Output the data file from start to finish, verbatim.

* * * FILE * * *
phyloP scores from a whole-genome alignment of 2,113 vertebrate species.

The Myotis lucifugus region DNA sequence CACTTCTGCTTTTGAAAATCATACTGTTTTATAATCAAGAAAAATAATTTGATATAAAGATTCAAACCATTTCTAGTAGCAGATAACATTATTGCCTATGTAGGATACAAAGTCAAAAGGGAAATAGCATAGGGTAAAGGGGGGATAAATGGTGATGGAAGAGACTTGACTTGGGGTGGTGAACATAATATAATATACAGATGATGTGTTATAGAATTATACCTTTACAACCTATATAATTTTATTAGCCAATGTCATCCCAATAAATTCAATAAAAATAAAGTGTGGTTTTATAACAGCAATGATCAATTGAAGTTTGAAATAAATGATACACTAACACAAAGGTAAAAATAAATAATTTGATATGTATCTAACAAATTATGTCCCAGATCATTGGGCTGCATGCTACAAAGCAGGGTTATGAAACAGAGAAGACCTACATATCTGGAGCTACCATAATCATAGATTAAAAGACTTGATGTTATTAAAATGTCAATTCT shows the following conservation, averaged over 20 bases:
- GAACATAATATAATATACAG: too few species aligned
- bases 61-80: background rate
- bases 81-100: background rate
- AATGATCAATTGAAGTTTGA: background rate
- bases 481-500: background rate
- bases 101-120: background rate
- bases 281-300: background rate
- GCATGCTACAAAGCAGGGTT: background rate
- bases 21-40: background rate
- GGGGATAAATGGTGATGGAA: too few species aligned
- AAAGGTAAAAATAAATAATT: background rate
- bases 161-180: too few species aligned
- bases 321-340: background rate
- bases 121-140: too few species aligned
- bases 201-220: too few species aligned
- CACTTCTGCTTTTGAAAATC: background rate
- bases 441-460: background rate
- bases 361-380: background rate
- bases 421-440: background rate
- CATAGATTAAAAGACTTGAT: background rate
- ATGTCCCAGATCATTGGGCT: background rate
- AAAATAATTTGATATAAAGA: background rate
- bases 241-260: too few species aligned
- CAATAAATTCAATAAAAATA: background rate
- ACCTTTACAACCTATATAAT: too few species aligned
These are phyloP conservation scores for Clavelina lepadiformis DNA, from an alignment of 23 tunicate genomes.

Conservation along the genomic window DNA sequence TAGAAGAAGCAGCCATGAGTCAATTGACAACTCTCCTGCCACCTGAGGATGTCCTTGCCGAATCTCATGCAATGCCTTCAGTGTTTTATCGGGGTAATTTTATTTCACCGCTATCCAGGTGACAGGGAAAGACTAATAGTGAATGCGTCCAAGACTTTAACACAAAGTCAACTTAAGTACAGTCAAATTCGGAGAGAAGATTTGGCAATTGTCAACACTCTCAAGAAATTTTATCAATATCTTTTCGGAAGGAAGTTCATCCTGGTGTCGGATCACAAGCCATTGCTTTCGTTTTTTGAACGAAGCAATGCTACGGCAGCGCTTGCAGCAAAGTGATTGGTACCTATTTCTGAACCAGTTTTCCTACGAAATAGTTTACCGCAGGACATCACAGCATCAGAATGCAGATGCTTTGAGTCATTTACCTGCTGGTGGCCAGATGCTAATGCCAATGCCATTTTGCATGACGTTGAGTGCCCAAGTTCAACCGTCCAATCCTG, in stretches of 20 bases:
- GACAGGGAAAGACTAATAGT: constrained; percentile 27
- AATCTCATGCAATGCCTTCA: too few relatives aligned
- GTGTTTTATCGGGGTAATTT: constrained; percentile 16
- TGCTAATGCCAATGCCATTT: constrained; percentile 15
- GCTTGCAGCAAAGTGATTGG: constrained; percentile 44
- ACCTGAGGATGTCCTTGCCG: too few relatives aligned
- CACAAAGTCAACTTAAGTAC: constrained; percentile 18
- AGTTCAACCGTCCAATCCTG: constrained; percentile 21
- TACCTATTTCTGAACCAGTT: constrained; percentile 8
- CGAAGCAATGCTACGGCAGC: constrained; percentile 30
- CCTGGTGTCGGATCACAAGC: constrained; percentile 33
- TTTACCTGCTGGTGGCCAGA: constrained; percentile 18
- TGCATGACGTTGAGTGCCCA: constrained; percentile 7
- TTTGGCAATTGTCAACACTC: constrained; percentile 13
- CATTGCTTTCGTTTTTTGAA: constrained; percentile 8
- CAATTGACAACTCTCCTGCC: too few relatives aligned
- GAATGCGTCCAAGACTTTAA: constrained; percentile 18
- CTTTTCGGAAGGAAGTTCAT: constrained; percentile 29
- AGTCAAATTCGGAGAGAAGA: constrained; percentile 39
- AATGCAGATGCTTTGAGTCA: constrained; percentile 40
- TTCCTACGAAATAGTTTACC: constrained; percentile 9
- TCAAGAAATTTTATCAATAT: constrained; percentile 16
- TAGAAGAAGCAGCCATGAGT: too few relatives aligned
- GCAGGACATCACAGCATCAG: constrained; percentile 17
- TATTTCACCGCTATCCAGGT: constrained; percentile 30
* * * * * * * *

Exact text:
phyloP scores from a whole-genome alignment of 2,113 vertebrate species.

The Myotis lucifugus region DNA sequence CACTTCTGCTTTTGAAAATCATACTGTTTTATAATCAAGAAAAATAATTTGATATAAAGATTCAAACCATTTCTAGTAGCAGATAACATTATTGCCTATGTAGGATACAAAGTCAAAAGGGAAATAGCATAGGGTAAAGGGGGGATAAATGGTGATGGAAGAGACTTGACTTGGGGTGGTGAACATAATATAATATACAGATGATGTGTTATAGAATTATACCTTTACAACCTATATAATTTTATTAGCCAATGTCATCCCAATAAATTCAATAAAAATAAAGTGTGGTTTTATAACAGCAATGATCAATTGAAGTTTGAAATAAATGATACACTAACACAAAGGTAAAAATAAATAATTTGATATGTATCTAACAAATTATGTCCCAGATCATTGGGCTGCATGCTACAAAGCAGGGTTATGAAACAGAGAAGACCTACATATCTGGAGCTACCATAATCATAGATTAAAAGACTTGATGTTATTAAAATGTCAATTCT shows the following conservation, averaged over 20 bases:
- GAACATAATATAATATACAG: too few species aligned
- bases 61-80: background rate
- bases 81-100: background rate
- AATGATCAATTGAAGTTTGA: background rate
- bases 481-500: background rate
- bases 101-120: background rate
- bases 281-300: background rate
- GCATGCTACAAAGCAGGGTT: background rate
- bases 21-40: background rate
- GGGGATAAATGGTGATGGAA: too few species aligned
- AAAGGTAAAAATAAATAATT: background rate
- bases 161-180: too few species aligned
- bases 321-340: background rate
- bases 121-140: too few species aligned
- bases 201-220: too few species aligned
- CACTTCTGCTTTTGAAAATC: background rate
- bases 441-460: background rate
- bases 361-380: background rate
- bases 421-440: background rate
- CATAGATTAAAAGACTTGAT: background rate
- ATGTCCCAGATCATTGGGCT: background rate
- AAAATAATTTGATATAAAGA: background rate
- bases 241-260: too few species aligned
- CAATAAATTCAATAAAAATA: background rate
- ACCTTTACAACCTATATAAT: too few species aligned
These are phyloP conservation scores for Clavelina lepadiformis DNA, from an alignment of 23 tunicate genomes.

Conservation along the genomic window DNA sequence TAGAAGAAGCAGCCATGAGTCAATTGACAACTCTCCTGCCACCTGAGGATGTCCTTGCCGAATCTCATGCAATGCCTTCAGTGTTTTATCGGGGTAATTTTATTTCACCGCTATCCAGGTGACAGGGAAAGACTAATAGTGAATGCGTCCAAGACTTTAACACAAAGTCAACTTAAGTACAGTCAAATTCGGAGAGAAGATTTGGCAATTGTCAACACTCTCAAGAAATTTTATCAATATCTTTTCGGAAGGAAGTTCATCCTGGTGTCGGATCACAAGCCATTGCTTTCGTTTTTTGAACGAAGCAATGCTACGGCAGCGCTTGCAGCAAAGTGATTGGTACCTATTTCTGAACCAGTTTTCCTACGAAATAGTTTACCGCAGGACATCACAGCATCAGAATGCAGATGCTTTGAGTCATTTACCTGCTGGTGGCCAGATGCTAATGCCAATGCCATTTTGCATGACGTTGAGTGCCCAAGTTCAACCGTCCAATCCTG, in stretches of 20 bases:
- GACAGGGAAAGACTAATAGT: constrained; percentile 27
- AATCTCATGCAATGCCTTCA: too few relatives aligned
- GTGTTTTATCGGGGTAATTT: constrained; percentile 16
- TGCTAATGCCAATGCCATTT: constrained; percentile 15
- GCTTGCAGCAAAGTGATTGG: constrained; percentile 44
- ACCTGAGGATGTCCTTGCCG: too few relatives aligned
- CACAAAGTCAACTTAAGTAC: constrained; percentile 18
- AGTTCAACCGTCCAATCCTG: constrained; percentile 21
- TACCTATTTCTGAACCAGTT: constrained; percentile 8
- CGAAGCAATGCTACGGCAGC: constrained; percentile 30
- CCTGGTGTCGGATCACAAGC: constrained; percentile 33
- TTTACCTGCTGGTGGCCAGA: constrained; percentile 18
- TGCATGACGTTGAGTGCCCA: constrained; percentile 7
- TTTGGCAATTGTCAACACTC: constrained; percentile 13
- CATTGCTTTCGTTTTTTGAA: constrained; percentile 8
- CAATTGACAACTCTCCTGCC: too few relatives aligned
- GAATGCGTCCAAGACTTTAA: constrained; percentile 18
- CTTTTCGGAAGGAAGTTCAT: constrained; percentile 29
- AGTCAAATTCGGAGAGAAGA: constrained; percentile 39
- AATGCAGATGCTTTGAGTCA: constrained; percentile 40
- TTCCTACGAAATAGTTTACC: constrained; percentile 9
- TCAAGAAATTTTATCAATAT: constrained; percentile 16
- TAGAAGAAGCAGCCATGAGT: too few relatives aligned
- GCAGGACATCACAGCATCAG: constrained; percentile 17
- TATTTCACCGCTATCCAGGT: constrained; percentile 30